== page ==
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IEBC Chairman Wafula Chebukati, last week announced that the electoral body would be implementing the law passed in 2012 that require aspirants for elective posts to possess a University degree. The electoral body chairman also said that those without a degree will not be allowed to participate in the 2022 general elections. 

As expected the issue brought varied opinions from different quarters of political class as well as citizens. Some say that the law is discriminatory while others say that its implementation is long overdue.

There are about 48 universities in Kenya 22 of which are public and 26 are private. Since 1963 Kenya has made great strides in the education sector and gained its place and respect in the society of countries, when in 2003 the Mwai Kibaki administration rolled out the free primary education for All program and also did the same in 2008 for Secondary Education. 

As a result nearly 3 Million more students were enrolled in primary schools in 2012 than in 2003 and the number of schools has grown by 7,000, according to the world education news review.

Between 2003 and 2012 the gross secondary school enrollment ratio increased from 43 percent to 67 percent. More recently the impact of the free education has been felt at the university level where enrollment numbers have skyrocketed and more than doubled between 2012 and 2014. According to UNESCO there were 13,573 Kenyan students studying abroad in 2012. 

The growth of University education in Kenya came through as a result of upgrading the existing College and constituency college of public institutions and the education reforms that allowed the growth of private universities.

It is estimated that in 2019, over 50,000 students graduated with various degrees from Kenyan universities. According to Baily, Cloete and Pillay (2013) the origins of university education in Kenya can be traced back to 1947 when the colonial government came up with a plan to establish a technical and commercial institute in Nairobi with an aim of providing higher education. 

It was not until 1951 that this concept received a royal charter under the name Royal Technical College of East Africa to prepare students for university degrees in engineering and commercial courses not available in Makerere, Uganda. The College opened its doors in April 1956.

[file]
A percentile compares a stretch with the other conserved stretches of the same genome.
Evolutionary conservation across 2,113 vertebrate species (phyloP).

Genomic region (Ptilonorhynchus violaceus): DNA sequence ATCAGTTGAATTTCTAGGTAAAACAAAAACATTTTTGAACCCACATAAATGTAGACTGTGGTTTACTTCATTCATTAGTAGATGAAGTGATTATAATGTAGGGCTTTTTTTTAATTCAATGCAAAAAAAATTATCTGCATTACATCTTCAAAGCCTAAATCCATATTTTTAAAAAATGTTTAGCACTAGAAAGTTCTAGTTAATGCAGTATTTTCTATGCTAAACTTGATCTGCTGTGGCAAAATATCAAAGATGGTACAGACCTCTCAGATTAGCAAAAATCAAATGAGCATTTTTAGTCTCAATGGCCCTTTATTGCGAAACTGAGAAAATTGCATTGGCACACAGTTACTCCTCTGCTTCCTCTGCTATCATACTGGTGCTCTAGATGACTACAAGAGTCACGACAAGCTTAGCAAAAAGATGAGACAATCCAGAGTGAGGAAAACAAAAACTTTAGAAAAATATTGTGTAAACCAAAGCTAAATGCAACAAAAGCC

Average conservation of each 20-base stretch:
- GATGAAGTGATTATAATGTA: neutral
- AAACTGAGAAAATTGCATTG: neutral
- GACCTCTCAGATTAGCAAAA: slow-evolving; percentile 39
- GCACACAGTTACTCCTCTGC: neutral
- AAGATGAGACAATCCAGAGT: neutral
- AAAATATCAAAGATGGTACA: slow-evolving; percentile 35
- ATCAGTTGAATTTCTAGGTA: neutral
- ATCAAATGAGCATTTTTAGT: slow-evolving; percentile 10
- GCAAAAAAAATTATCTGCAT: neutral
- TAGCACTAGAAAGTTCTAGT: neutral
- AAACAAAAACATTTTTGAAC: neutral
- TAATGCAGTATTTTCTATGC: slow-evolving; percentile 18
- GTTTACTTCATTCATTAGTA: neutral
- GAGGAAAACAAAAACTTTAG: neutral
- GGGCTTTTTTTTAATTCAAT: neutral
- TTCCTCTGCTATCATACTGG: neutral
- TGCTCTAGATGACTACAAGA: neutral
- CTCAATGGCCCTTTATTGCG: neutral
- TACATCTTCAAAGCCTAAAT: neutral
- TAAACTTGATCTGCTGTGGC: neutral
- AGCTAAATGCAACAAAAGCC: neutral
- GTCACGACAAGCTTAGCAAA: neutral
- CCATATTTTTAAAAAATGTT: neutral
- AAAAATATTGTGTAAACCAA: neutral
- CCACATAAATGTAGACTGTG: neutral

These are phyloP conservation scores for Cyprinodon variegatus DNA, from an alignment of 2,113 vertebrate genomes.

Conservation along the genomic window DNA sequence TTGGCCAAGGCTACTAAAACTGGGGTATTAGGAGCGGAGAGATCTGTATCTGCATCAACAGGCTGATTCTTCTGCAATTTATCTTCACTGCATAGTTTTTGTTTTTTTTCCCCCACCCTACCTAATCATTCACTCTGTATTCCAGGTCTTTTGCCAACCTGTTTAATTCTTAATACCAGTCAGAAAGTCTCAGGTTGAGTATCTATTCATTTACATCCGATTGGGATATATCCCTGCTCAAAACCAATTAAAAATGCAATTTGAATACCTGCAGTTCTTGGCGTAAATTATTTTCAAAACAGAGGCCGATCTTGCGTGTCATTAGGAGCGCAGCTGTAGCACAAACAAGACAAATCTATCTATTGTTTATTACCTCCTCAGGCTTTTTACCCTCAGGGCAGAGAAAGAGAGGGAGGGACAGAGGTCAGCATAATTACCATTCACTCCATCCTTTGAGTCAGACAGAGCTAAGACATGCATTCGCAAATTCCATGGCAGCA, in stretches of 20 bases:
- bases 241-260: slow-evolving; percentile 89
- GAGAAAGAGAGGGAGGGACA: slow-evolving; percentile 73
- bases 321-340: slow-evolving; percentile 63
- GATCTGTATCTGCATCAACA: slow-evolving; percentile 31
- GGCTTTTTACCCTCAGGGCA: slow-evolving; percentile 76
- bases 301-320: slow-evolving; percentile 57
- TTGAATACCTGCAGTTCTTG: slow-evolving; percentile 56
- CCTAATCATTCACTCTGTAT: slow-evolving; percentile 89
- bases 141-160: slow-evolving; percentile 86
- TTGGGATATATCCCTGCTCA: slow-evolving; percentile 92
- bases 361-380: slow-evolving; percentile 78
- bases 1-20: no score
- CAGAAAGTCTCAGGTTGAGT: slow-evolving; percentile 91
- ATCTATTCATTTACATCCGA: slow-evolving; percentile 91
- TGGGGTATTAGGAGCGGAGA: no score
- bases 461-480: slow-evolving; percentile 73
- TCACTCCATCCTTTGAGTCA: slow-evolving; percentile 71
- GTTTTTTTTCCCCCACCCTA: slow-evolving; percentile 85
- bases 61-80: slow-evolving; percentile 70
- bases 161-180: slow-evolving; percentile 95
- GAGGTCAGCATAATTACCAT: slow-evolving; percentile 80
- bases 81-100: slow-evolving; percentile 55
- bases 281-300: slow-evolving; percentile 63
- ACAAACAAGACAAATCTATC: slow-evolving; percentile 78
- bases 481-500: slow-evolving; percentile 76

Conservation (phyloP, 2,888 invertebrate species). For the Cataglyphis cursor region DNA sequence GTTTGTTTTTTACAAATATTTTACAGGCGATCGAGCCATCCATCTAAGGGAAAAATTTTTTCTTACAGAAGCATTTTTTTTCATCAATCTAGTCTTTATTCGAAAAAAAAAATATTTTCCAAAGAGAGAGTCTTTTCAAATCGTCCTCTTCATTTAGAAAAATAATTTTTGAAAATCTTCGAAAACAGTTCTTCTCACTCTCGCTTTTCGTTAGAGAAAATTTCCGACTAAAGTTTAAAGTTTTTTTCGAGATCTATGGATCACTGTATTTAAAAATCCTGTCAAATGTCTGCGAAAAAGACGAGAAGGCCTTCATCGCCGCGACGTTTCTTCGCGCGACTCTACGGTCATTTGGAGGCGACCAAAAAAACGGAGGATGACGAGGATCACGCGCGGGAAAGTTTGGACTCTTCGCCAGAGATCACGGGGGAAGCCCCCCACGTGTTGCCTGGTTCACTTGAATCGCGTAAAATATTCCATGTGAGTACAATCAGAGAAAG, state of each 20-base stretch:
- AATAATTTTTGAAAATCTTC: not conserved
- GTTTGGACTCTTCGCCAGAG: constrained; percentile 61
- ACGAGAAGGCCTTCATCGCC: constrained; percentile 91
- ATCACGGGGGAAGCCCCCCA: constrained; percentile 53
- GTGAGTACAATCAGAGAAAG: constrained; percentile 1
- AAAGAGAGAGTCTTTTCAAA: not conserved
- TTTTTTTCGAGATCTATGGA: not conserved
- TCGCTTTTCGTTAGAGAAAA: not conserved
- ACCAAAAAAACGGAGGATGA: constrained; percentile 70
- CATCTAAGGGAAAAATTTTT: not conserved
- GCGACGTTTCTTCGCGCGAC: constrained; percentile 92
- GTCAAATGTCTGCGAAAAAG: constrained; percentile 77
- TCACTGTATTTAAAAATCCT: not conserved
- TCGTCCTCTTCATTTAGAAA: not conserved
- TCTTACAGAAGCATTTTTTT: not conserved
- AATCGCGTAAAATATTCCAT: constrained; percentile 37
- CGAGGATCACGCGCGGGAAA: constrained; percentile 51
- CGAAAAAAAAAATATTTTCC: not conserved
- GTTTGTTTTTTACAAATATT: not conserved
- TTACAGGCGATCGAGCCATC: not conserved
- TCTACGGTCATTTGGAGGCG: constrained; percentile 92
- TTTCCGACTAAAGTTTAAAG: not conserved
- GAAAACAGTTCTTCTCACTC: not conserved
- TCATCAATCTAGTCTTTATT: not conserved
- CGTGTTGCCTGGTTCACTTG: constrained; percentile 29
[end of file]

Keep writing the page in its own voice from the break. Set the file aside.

During the collection of public views on the 2010 constitution, among the things Kenyans asserted was the minimum education qualification for their representatives, Kenyans were assertive that moving into the 21st century among the many things that their representatives must possess was a university degree. From the president, to the ward representatives. That is why the elections Act of 2012 was passed and the education qualification included as well as the implementation of Chapter six.

But the application of the requirement of a degree was suspended to give the serving councilors and MPs a chance to participate in the 2013 elections. The implementation of the education requirement was to begin in 2017, but that too was suspended by the amendment of section 22 of the elections Act 2017, to give the serving legislators time to have gone back to University and acquire the necessary university education. 

It takes four academic years for one to finish a university degree and the law now has been suspended for Ten years. Those in favor of the implementation of the University degree requirement in the 2022 elections argue that its implementation will improve the quality of representation, debate, legislation and oversight. 

Granted since 2013 so many laws that were passed by County assemblies were challenged in courts for violating the constitution. Several legislation by Parliament including the Security laws found themselves in the court corridors too.

This has raised questions as to whether members of county assemblies as well as parliament have the necessary education background to be able to understand and interpret what their role of legislation, oversight and representation entails in line with the constitutional requirements. 

Those against the implementation of the Degree requirement have argued that being educated has no correlations with the ability to lead; this argument has been advanced by individuals who are in leadership today and who possess PHDs, Degrees and Masters Degrees. 

These individuals also continue to educate their children in high end schools and ensure that they are accorded the best quality education money can buy. When they graduate they are placed in well paying government agencies and departments locally or abroad. And the cycle continues. In the meantime Kenyans will continue to complain that their children with degrees are not getting opportunities.

In the opinion section of the Sunday Nation of June 20th 2021, Tom Mshindi opined that; “Leadership places one in a position of great responsibility as it situates one at the centre of making laws, interpreting laws, arguing against or supporting  a wide range of proposals that directly impact everything central to the voters lives. It can be as basic as Municipality decision to name a road after some random guy to life changing decisions on environment, Education, Health, Security or War.” 

Tom further states that; “elected leaders represent the people. They carry and exercise delegated authority from Kenyans to inter alia, make laws at all levels, Vet the actions and decisions of the executive; approve and play oversight role on the use of taxpayers’ money and have power to impeach governors and the president.”

We must therefore ask ourselves what quality of leadership we want as a country to undertake and entrust with such responsibilities. 

Juma Hemedi

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